Currently running centos on it, as my main jenkins instance. It powers all the builds for my blog and anything related. It also has grafana/mysql/couple of services running on it. If you're interested, I've got a post about the setup on my blog.

4) A raspberry pi 3.
It used to be my jenkins server. At this exact moment, it's guarding me from the heat wave as I'm laying in bed, and it's powering a USB fan. Not much, but any bit helps. And all the proper ones were out of stock when I went to the shop. Looking forward to putting it to proper use.

5) A lenovo x1 carbon.
Work laptop. occasionally bring it home as well. It's running ubuntu, connected to one 23" display. It's the machine I've only recently got to try and I must say - the weight of the thing is remarkable. I'd really consider buying it over the macbook pro. Super duper happy with it. Battery lasts forever as well.

I currently actually only have one machine though very close to buying a laptop soon.

I just built my own desktop few months back. Has an i7 7700k and a GTX 1080TI and water cooled. So it is used for everything. Gaming, development, and general web browsing. It is running two monitors and an Oculus Rift. Currently doing game development mostly on it.

I also work off a desktop at work.

Been thinking of getting a laptop soon for my lighter development needs and just have something with me that I can carry around.

I need more screens mostly. Usually I have a lot going on and having 5-6 windows open that Iโ€™m actively working with on one laptop drives me nuts.

Most of the time Iโ€™m looking stuff up on the iPad and working on the laptop. Great for tutorials.

Now I feel weird having only one computer and one phone :D

Two as of this week.

  • a personal Dell Inspiron (very old by this point) running Linux that I want to replace with a System76 machine soon
  • a work MacBook Pro running macOS that I'm still getting a feel for an for which I've changed as many settings to match my Linux machine as possible

Right now, just one. It's a Lenovo Ideapad with a 15-inch screen, Intel i7 processor, 16GB DDR4 RAM, and a 512GB SSD. I picked it up for a song at Costco, and promptly switched out the Windows 10 Home edition it came with with Ubuntu, and then spent another day setting up my environment. It may not be a head-turner, but this machine gets it done. And fast.

I have three devices:

  • Laptop from work

    • Early-2015 Macbook Pro
    • For everything work related

  • Hackintosh desktop at home

    • 16GB RAM, GTX1070, i7-6700k
    • Windows 10 running on 256GB SSD mainly for gaming
    • MacOS High Sierra on 512GB HDD for personal projects or high demanding work tasks

  • My phone

    • Nexus 6P
    • For reading and watching YouTube

Two right now:

  • Macbook Pro 15" for work and learning stuff
  • Acer v15 Nitro with dualboot:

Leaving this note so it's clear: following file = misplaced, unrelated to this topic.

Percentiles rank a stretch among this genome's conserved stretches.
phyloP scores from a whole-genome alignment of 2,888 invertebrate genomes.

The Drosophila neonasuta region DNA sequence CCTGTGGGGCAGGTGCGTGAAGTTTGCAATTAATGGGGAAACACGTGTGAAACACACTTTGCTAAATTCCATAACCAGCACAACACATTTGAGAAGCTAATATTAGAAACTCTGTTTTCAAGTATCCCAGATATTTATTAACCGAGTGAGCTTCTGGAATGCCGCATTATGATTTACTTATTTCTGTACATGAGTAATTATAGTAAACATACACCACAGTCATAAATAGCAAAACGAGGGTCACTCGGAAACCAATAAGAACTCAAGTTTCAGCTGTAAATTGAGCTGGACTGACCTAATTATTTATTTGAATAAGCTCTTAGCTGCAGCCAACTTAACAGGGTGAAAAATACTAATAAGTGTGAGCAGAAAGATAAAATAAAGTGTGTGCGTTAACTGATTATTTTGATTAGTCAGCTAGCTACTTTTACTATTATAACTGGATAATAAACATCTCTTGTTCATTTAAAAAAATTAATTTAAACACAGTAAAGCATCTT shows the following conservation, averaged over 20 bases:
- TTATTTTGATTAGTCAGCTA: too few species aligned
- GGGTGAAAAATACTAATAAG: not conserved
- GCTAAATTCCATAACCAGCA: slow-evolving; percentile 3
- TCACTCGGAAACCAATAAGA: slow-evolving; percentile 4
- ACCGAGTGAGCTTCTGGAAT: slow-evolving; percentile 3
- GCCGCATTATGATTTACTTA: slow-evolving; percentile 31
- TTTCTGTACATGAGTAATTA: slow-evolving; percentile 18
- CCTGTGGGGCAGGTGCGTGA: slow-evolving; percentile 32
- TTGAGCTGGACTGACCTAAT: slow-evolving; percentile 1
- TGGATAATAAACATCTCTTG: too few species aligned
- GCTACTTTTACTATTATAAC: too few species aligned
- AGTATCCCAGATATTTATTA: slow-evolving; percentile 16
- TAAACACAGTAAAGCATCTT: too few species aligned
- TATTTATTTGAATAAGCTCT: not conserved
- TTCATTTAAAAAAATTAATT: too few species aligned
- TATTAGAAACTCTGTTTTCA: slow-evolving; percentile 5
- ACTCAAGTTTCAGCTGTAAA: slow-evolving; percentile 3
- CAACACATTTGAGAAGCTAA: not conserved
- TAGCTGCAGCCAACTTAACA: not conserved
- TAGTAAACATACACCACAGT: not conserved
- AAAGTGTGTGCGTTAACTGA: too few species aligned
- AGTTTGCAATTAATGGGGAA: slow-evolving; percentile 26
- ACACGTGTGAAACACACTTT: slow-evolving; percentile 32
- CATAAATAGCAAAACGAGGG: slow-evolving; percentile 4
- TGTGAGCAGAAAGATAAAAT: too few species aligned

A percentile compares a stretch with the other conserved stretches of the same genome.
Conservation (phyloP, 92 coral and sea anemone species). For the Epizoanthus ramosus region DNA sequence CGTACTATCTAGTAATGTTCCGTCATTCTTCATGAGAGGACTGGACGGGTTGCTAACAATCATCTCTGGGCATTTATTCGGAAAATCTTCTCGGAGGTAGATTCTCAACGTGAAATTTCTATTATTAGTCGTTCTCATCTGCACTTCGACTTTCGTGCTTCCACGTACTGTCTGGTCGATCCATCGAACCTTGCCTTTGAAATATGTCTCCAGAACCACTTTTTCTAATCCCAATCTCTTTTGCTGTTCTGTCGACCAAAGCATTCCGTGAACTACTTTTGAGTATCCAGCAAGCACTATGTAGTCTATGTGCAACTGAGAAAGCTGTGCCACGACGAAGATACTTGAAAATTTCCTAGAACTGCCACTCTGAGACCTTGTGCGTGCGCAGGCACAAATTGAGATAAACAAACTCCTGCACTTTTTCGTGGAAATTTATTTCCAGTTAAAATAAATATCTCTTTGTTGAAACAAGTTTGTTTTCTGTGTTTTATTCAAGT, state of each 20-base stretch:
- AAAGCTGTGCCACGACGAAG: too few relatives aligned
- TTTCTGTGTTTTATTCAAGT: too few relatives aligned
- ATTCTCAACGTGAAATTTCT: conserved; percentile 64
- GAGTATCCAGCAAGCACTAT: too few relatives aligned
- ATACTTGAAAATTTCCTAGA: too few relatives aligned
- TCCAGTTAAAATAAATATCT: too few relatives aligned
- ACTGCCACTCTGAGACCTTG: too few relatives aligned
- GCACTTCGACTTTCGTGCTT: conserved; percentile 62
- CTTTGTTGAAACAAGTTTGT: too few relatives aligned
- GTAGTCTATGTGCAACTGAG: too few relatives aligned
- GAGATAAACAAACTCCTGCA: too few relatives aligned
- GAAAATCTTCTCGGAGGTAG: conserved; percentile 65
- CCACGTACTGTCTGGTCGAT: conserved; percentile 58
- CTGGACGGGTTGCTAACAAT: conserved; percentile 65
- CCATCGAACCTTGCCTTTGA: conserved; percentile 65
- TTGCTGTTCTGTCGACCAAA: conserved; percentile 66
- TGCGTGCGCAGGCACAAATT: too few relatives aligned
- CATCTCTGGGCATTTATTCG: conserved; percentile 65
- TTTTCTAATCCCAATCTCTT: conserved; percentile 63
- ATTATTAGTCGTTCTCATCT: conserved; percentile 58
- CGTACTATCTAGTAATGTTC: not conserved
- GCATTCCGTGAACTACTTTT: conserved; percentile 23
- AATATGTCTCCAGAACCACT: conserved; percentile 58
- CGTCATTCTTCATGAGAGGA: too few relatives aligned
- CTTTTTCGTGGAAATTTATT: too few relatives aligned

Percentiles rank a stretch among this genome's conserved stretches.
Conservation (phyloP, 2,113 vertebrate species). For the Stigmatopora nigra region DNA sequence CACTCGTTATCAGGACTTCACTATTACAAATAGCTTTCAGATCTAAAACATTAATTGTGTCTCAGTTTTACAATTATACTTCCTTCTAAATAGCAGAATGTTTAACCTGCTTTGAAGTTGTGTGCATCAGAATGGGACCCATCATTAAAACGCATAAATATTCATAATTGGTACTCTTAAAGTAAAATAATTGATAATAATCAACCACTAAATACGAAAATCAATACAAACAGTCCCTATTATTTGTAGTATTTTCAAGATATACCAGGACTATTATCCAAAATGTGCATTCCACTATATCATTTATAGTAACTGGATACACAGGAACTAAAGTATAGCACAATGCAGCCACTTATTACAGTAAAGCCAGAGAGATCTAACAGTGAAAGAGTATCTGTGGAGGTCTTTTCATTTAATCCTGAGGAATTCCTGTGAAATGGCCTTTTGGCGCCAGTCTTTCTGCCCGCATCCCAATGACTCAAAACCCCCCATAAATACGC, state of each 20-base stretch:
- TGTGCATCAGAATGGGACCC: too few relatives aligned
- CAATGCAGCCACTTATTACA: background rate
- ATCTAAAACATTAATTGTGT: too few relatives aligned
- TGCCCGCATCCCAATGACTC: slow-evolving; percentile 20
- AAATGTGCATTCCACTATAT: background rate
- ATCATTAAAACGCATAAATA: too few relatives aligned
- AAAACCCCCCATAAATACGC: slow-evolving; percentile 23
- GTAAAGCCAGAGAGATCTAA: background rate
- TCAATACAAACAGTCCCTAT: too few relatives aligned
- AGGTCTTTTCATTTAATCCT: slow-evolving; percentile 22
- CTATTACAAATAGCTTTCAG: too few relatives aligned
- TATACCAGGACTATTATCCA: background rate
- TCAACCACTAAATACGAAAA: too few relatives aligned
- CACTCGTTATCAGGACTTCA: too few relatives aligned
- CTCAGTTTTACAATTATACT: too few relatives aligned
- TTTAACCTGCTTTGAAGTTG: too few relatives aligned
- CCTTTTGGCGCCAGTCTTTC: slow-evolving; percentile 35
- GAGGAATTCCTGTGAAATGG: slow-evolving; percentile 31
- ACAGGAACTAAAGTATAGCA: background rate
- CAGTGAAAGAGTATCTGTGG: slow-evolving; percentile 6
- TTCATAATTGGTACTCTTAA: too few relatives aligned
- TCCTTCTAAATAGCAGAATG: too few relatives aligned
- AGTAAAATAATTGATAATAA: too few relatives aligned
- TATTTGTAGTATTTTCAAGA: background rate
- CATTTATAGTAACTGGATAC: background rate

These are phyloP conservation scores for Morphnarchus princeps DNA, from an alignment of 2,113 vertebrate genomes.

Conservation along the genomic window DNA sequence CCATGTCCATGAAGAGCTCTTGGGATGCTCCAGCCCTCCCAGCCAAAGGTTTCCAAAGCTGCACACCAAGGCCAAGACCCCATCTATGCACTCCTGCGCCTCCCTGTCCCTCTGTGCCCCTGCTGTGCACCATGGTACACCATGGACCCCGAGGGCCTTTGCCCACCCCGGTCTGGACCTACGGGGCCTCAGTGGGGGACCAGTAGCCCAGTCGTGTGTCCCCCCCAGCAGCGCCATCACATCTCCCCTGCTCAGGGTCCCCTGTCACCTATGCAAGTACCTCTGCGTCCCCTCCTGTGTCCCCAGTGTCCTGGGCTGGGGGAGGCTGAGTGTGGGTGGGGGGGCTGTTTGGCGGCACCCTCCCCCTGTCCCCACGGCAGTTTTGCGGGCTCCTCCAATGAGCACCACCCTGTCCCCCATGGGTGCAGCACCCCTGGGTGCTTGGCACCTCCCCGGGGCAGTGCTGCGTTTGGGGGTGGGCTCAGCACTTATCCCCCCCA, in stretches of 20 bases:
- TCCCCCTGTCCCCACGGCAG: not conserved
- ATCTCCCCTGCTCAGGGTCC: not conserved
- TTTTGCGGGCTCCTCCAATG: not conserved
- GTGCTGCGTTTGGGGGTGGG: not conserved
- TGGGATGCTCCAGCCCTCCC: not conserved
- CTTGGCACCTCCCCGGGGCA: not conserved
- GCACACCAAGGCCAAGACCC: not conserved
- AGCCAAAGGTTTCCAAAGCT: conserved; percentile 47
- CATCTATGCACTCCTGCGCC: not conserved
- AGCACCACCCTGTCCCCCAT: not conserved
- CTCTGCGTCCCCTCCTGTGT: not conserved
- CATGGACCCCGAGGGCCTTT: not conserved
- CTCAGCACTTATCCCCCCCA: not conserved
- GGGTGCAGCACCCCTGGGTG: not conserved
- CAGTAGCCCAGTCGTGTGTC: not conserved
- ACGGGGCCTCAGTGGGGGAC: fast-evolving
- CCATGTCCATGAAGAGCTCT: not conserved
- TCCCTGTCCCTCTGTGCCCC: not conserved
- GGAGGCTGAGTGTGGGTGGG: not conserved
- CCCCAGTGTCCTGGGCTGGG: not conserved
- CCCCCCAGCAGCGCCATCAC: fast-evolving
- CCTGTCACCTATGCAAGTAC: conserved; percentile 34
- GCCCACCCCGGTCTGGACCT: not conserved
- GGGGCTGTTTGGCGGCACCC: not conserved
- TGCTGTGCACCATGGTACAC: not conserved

• Windows for games and media stuff
    • Manjaro Linux for programming and experimenting

Plus crappy Lenovo A8 tablet for reading books, comics and quick googling.

No desktops, I'm always on the move and mobility means a lot.

Planning to buy an Raspberry Pi and e-reader in a next few months ๐Ÿ˜„Never enough gadgets

In the office I have a MacPro (Late 2013) with 32 gigs of ram, 3.5 6-Core Intel Xeon E5, 1tb SSD (free upgrade, thanks Apple!) and 2 AMD FirePro 3500. I have three 28inch displays attached to it.

It's a big monster, the main reason is that I virtualize Windows 10 with parallel desktop to run Visual Studio and at the same time use xCode. This fixed the issue of having two computers and working between them.

For a laptop I use a Macbook pro retina to work remotely.

Two computers and my phone, as of right now.

I have a desktop PC that I built in 2013 and besides drive-space that I add/upgrade as SSDs become cheaper. It has the original 240GB SSD and 2TB HDD I built it with, and two months ago I added 2x500GB SSDs. It's an i5 4670K with 16GB of DDR3 RAM, and a GTX680 graphics card. It ran Win7 up until two months ago when I swapped it for Win10, and a week ago I installed Manjaro on one of the 500GB SSDs and dualboot it, because I like games too much to give up Windows. This is my main computer that I spend most of my free time on. Gaming, hacking, tinkering, etc.

I also took over an Asus laptop from my wife that I installed Linux on (Arch, will replace it with Manjaro once I'm done setting my desktop up). I was going to use it to scratch my Linux itch and have something mobile that I can use in the living room or on the porch, etc. It's a backup mostly, so I don't really use it that much.

And lastly my Galaxy S7. Web access (using it now to write this), communications, etc. when I need something quickly or if I'm away from my computers.

I use 3.

At home my main computer is a desktop with 3 monitors (aka the bare minimum ๐Ÿ˜‚). In runs a Debian/Windows 10 dual-boot. I use Debian for pretty much everything, mostly coding. Windows is used for gaming purposes only.

I also have a laptop that I use for small tasks... it's mostly when I want something more ergonomic than my smartphone but when it's not worth to boot the desktop. Let's say it's the couch computer!